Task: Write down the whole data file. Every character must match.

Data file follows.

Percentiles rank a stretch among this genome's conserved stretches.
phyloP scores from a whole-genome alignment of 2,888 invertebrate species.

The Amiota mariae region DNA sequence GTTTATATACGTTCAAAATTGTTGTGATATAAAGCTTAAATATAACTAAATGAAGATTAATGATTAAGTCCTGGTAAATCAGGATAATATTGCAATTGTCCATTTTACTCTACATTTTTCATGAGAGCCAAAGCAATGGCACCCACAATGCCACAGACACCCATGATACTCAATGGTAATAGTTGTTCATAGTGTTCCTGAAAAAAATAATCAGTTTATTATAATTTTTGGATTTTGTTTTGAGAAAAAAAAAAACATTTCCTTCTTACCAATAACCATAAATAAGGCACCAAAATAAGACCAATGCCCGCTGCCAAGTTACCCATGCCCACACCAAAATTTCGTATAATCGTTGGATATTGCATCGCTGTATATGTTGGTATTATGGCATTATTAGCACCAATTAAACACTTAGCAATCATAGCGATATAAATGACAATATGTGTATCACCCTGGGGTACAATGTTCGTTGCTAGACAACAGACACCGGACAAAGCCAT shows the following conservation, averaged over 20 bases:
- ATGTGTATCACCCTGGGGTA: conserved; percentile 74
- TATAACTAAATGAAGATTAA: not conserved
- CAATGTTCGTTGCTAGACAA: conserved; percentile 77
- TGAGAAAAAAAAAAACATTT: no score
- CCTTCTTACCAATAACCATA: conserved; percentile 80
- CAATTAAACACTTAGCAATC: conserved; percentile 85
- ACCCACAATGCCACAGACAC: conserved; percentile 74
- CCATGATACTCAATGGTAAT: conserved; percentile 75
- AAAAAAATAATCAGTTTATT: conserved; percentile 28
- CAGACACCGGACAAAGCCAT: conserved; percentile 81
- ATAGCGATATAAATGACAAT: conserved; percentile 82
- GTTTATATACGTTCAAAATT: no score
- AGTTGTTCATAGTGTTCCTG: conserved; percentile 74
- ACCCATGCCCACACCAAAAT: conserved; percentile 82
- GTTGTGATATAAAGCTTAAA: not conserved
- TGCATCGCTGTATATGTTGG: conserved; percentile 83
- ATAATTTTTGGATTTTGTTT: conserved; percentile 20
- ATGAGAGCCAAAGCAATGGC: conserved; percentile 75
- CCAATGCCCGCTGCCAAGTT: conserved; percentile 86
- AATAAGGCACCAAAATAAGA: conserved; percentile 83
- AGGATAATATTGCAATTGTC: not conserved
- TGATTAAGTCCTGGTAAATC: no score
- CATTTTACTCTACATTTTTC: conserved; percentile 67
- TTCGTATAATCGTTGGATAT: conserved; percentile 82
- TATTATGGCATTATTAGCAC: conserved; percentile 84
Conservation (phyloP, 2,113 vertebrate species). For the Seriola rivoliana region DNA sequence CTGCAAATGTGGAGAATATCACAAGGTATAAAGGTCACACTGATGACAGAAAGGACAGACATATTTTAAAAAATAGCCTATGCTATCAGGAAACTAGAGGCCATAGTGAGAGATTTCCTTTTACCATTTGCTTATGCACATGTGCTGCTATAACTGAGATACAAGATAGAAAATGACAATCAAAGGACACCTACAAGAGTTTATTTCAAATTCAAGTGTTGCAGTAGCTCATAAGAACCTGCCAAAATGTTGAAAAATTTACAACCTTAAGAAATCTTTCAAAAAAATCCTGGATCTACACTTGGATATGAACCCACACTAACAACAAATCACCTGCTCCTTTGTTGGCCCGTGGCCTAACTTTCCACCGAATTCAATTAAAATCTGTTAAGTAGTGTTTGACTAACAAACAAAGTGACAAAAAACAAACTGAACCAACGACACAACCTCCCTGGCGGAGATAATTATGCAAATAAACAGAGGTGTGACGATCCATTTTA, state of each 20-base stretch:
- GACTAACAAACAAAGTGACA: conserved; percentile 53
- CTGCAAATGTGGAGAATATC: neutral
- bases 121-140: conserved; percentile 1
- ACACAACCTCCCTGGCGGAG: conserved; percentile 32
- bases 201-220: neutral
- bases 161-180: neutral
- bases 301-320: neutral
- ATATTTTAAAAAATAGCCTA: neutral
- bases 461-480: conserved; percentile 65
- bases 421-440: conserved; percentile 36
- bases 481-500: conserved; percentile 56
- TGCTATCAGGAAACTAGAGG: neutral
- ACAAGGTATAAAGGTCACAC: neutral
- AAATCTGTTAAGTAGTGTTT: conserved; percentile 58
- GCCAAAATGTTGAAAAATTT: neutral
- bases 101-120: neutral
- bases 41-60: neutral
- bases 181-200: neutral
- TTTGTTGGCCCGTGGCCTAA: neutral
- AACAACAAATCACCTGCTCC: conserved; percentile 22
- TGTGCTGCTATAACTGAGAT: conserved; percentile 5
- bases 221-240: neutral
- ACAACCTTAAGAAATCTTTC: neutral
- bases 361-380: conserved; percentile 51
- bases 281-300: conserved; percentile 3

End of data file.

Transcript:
Percentiles rank a stretch among this genome's conserved stretches.
phyloP scores from a whole-genome alignment of 2,888 invertebrate species.

The Amiota mariae region DNA sequence GTTTATATACGTTCAAAATTGTTGTGATATAAAGCTTAAATATAACTAAATGAAGATTAATGATTAAGTCCTGGTAAATCAGGATAATATTGCAATTGTCCATTTTACTCTACATTTTTCATGAGAGCCAAAGCAATGGCACCCACAATGCCACAGACACCCATGATACTCAATGGTAATAGTTGTTCATAGTGTTCCTGAAAAAAATAATCAGTTTATTATAATTTTTGGATTTTGTTTTGAGAAAAAAAAAAACATTTCCTTCTTACCAATAACCATAAATAAGGCACCAAAATAAGACCAATGCCCGCTGCCAAGTTACCCATGCCCACACCAAAATTTCGTATAATCGTTGGATATTGCATCGCTGTATATGTTGGTATTATGGCATTATTAGCACCAATTAAACACTTAGCAATCATAGCGATATAAATGACAATATGTGTATCACCCTGGGGTACAATGTTCGTTGCTAGACAACAGACACCGGACAAAGCCAT shows the following conservation, averaged over 20 bases:
- ATGTGTATCACCCTGGGGTA: conserved; percentile 74
- TATAACTAAATGAAGATTAA: not conserved
- CAATGTTCGTTGCTAGACAA: conserved; percentile 77
- TGAGAAAAAAAAAAACATTT: no score
- CCTTCTTACCAATAACCATA: conserved; percentile 80
- CAATTAAACACTTAGCAATC: conserved; percentile 85
- ACCCACAATGCCACAGACAC: conserved; percentile 74
- CCATGATACTCAATGGTAAT: conserved; percentile 75
- AAAAAAATAATCAGTTTATT: conserved; percentile 28
- CAGACACCGGACAAAGCCAT: conserved; percentile 81
- ATAGCGATATAAATGACAAT: conserved; percentile 82
- GTTTATATACGTTCAAAATT: no score
- AGTTGTTCATAGTGTTCCTG: conserved; percentile 74
- ACCCATGCCCACACCAAAAT: conserved; percentile 82
- GTTGTGATATAAAGCTTAAA: not conserved
- TGCATCGCTGTATATGTTGG: conserved; percentile 83
- ATAATTTTTGGATTTTGTTT: conserved; percentile 20
- ATGAGAGCCAAAGCAATGGC: conserved; percentile 75
- CCAATGCCCGCTGCCAAGTT: conserved; percentile 86
- AATAAGGCACCAAAATAAGA: conserved; percentile 83
- AGGATAATATTGCAATTGTC: not conserved
- TGATTAAGTCCTGGTAAATC: no score
- CATTTTACTCTACATTTTTC: conserved; percentile 67
- TTCGTATAATCGTTGGATAT: conserved; percentile 82
- TATTATGGCATTATTAGCAC: conserved; percentile 84
Conservation (phyloP, 2,113 vertebrate species). For the Seriola rivoliana region DNA sequence CTGCAAATGTGGAGAATATCACAAGGTATAAAGGTCACACTGATGACAGAAAGGACAGACATATTTTAAAAAATAGCCTATGCTATCAGGAAACTAGAGGCCATAGTGAGAGATTTCCTTTTACCATTTGCTTATGCACATGTGCTGCTATAACTGAGATACAAGATAGAAAATGACAATCAAAGGACACCTACAAGAGTTTATTTCAAATTCAAGTGTTGCAGTAGCTCATAAGAACCTGCCAAAATGTTGAAAAATTTACAACCTTAAGAAATCTTTCAAAAAAATCCTGGATCTACACTTGGATATGAACCCACACTAACAACAAATCACCTGCTCCTTTGTTGGCCCGTGGCCTAACTTTCCACCGAATTCAATTAAAATCTGTTAAGTAGTGTTTGACTAACAAACAAAGTGACAAAAAACAAACTGAACCAACGACACAACCTCCCTGGCGGAGATAATTATGCAAATAAACAGAGGTGTGACGATCCATTTTA, state of each 20-base stretch:
- GACTAACAAACAAAGTGACA: conserved; percentile 53
- CTGCAAATGTGGAGAATATC: neutral
- bases 121-140: conserved; percentile 1
- ACACAACCTCCCTGGCGGAG: conserved; percentile 32
- bases 201-220: neutral
- bases 161-180: neutral
- bases 301-320: neutral
- ATATTTTAAAAAATAGCCTA: neutral
- bases 461-480: conserved; percentile 65
- bases 421-440: conserved; percentile 36
- bases 481-500: conserved; percentile 56
- TGCTATCAGGAAACTAGAGG: neutral
- ACAAGGTATAAAGGTCACAC: neutral
- AAATCTGTTAAGTAGTGTTT: conserved; percentile 58
- GCCAAAATGTTGAAAAATTT: neutral
- bases 101-120: neutral
- bases 41-60: neutral
- bases 181-200: neutral
- TTTGTTGGCCCGTGGCCTAA: neutral
- AACAACAAATCACCTGCTCC: conserved; percentile 22
- TGTGCTGCTATAACTGAGAT: conserved; percentile 5
- bases 221-240: neutral
- ACAACCTTAAGAAATCTTTC: neutral
- bases 361-380: conserved; percentile 51
- bases 281-300: conserved; percentile 3